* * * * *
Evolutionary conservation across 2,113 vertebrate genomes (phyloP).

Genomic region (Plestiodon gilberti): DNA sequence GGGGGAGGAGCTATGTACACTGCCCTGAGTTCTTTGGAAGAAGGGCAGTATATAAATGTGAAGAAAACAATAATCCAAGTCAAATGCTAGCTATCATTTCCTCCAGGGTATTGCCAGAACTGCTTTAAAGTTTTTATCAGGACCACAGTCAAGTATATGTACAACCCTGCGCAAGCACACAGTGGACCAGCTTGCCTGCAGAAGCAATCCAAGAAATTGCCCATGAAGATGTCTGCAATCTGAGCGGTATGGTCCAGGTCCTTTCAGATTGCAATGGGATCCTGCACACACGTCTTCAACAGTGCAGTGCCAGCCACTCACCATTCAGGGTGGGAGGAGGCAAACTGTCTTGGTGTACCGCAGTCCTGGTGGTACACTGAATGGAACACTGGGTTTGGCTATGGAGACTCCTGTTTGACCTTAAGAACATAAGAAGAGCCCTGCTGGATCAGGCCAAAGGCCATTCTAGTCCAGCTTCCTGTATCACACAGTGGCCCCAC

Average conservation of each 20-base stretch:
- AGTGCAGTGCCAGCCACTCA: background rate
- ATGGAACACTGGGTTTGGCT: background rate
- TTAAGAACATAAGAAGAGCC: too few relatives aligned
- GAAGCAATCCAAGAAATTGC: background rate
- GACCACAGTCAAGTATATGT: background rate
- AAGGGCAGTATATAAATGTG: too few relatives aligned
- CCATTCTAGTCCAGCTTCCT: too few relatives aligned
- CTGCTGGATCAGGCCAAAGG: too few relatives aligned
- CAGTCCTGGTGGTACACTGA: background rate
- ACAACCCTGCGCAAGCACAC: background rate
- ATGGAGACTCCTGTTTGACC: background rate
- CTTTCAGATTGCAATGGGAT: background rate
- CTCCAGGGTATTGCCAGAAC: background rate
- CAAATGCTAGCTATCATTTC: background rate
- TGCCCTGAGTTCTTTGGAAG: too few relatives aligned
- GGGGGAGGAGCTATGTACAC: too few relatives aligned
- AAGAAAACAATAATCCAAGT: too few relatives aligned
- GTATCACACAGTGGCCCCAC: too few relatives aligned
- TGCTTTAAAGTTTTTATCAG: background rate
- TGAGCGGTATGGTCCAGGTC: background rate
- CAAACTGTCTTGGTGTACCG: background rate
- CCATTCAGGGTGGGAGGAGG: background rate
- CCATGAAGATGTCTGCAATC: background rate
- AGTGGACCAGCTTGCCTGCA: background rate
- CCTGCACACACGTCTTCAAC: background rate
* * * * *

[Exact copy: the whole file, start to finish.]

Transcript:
Evolutionary conservation across 2,113 vertebrate genomes (phyloP).

Genomic region (Plestiodon gilberti): DNA sequence GGGGGAGGAGCTATGTACACTGCCCTGAGTTCTTTGGAAGAAGGGCAGTATATAAATGTGAAGAAAACAATAATCCAAGTCAAATGCTAGCTATCATTTCCTCCAGGGTATTGCCAGAACTGCTTTAAAGTTTTTATCAGGACCACAGTCAAGTATATGTACAACCCTGCGCAAGCACACAGTGGACCAGCTTGCCTGCAGAAGCAATCCAAGAAATTGCCCATGAAGATGTCTGCAATCTGAGCGGTATGGTCCAGGTCCTTTCAGATTGCAATGGGATCCTGCACACACGTCTTCAACAGTGCAGTGCCAGCCACTCACCATTCAGGGTGGGAGGAGGCAAACTGTCTTGGTGTACCGCAGTCCTGGTGGTACACTGAATGGAACACTGGGTTTGGCTATGGAGACTCCTGTTTGACCTTAAGAACATAAGAAGAGCCCTGCTGGATCAGGCCAAAGGCCATTCTAGTCCAGCTTCCTGTATCACACAGTGGCCCCAC

Average conservation of each 20-base stretch:
- AGTGCAGTGCCAGCCACTCA: background rate
- ATGGAACACTGGGTTTGGCT: background rate
- TTAAGAACATAAGAAGAGCC: too few relatives aligned
- GAAGCAATCCAAGAAATTGC: background rate
- GACCACAGTCAAGTATATGT: background rate
- AAGGGCAGTATATAAATGTG: too few relatives aligned
- CCATTCTAGTCCAGCTTCCT: too few relatives aligned
- CTGCTGGATCAGGCCAAAGG: too few relatives aligned
- CAGTCCTGGTGGTACACTGA: background rate
- ACAACCCTGCGCAAGCACAC: background rate
- ATGGAGACTCCTGTTTGACC: background rate
- CTTTCAGATTGCAATGGGAT: background rate
- CTCCAGGGTATTGCCAGAAC: background rate
- CAAATGCTAGCTATCATTTC: background rate
- TGCCCTGAGTTCTTTGGAAG: too few relatives aligned
- GGGGGAGGAGCTATGTACAC: too few relatives aligned
- AAGAAAACAATAATCCAAGT: too few relatives aligned
- GTATCACACAGTGGCCCCAC: too few relatives aligned
- TGCTTTAAAGTTTTTATCAG: background rate
- TGAGCGGTATGGTCCAGGTC: background rate
- CAAACTGTCTTGGTGTACCG: background rate
- CCATTCAGGGTGGGAGGAGG: background rate
- CCATGAAGATGTCTGCAATC: background rate
- AGTGGACCAGCTTGCCTGCA: background rate
- CCTGCACACACGTCTTCAAC: background rate